Clearly (and sadly) it is too late now to go back and do it right...

River~~

lpoorman
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Message 12673 - Posted: 7 Feb 2006, 9:41:13 UTC - in response to Message 12149.

[River, you wrote

When I was at CERN in the late 70's the LEP was in about the same stage as the LHC is now...

I do not know if this is the correct place to ask this question. If not say so, otherwise I would be very interested in hearing just exactly what type of work you were doing on the Large Electron-Positron Collider. What I mean is that you could have been working on the dectors or you could have been working on the magnets or you could have been using the results to write a thesis. Or even something else entirely. Or maybe I should ask this question in the Cafe?

River~~
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Message 12676 - Posted: 7 Feb 2006, 18:27:42 UTC - in response to Message 12673.

...I would be very interested in hearing just exactly what type of work you were doing on the Large Electron-Positron Collider...


actually I wasn't, but not for want of trying.

I did a Masters in High Energy Physics, as the field was called in those days - not that 1 - 5 GeV is considered energetic nowadays. I was hoping to go on with the same group to do a PhD based around a collaboration at the Deustche Electronen Synchotron, DESY. The collaboration was called JADE, standing for JApan, Deustcheland England, the countries represented in our collaboration.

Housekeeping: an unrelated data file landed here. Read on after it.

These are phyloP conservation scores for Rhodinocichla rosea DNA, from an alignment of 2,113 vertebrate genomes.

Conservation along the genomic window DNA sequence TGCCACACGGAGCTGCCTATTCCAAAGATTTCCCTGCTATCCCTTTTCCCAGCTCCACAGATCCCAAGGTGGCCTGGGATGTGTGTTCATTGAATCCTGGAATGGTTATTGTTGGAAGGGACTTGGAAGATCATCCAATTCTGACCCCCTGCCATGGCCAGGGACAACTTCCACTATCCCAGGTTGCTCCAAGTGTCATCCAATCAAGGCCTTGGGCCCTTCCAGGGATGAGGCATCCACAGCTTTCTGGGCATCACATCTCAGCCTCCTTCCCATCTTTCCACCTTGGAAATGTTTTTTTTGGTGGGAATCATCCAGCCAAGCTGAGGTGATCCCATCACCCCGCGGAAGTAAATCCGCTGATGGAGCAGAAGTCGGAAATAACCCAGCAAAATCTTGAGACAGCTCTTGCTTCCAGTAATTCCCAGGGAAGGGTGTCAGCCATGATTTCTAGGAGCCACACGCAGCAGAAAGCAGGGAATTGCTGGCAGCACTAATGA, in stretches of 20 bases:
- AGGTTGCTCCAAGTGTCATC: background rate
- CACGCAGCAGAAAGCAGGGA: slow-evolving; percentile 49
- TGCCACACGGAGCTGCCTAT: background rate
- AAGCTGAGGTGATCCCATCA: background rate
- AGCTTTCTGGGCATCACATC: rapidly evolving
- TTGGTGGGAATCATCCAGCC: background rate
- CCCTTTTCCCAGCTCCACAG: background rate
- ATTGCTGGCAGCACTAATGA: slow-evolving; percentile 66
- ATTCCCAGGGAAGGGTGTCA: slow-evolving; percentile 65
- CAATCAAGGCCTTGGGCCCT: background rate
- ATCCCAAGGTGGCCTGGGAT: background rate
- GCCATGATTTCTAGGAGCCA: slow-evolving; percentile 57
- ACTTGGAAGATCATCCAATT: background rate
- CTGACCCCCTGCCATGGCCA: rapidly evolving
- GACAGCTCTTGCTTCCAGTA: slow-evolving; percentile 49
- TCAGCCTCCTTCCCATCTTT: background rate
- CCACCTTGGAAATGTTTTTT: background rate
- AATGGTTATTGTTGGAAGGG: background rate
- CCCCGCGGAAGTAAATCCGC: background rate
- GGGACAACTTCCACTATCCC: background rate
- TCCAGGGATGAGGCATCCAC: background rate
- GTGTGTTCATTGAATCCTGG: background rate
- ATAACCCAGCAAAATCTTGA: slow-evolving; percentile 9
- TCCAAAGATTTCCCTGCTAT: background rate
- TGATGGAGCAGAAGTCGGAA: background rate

JADE was looking at the reaction e e -> mu mu where an electron and positron collide at high energy and produce a pair of muons - possible via an intermediate particle sometimes called a resonance. For example, if each beam energy is just over 1.5GeV, the total energy is just enough to make a J/psi particle which then decays into other stuff, maybe back into e e but maybe into mu mu.

Someonee else had already discovered the J/psi so we were hoping for something more exciting at a higher energy. One of my colleagues had a schoolboy sense of humour and went on endlessly about wanting to see a naked beuaty. The b quark is now usually called bottom rather than beauty, but has never been seen naked under either name.

In the gaps betwween the hoped for resonances, or in the total absence of any resonances, the cross section would give a further experimental test to the Weinberg Salaam theory - this was the fist step to a grand unified theory in that it united the eletcromag and weak interactions, but did not incorporate the strong or gravitational reactions.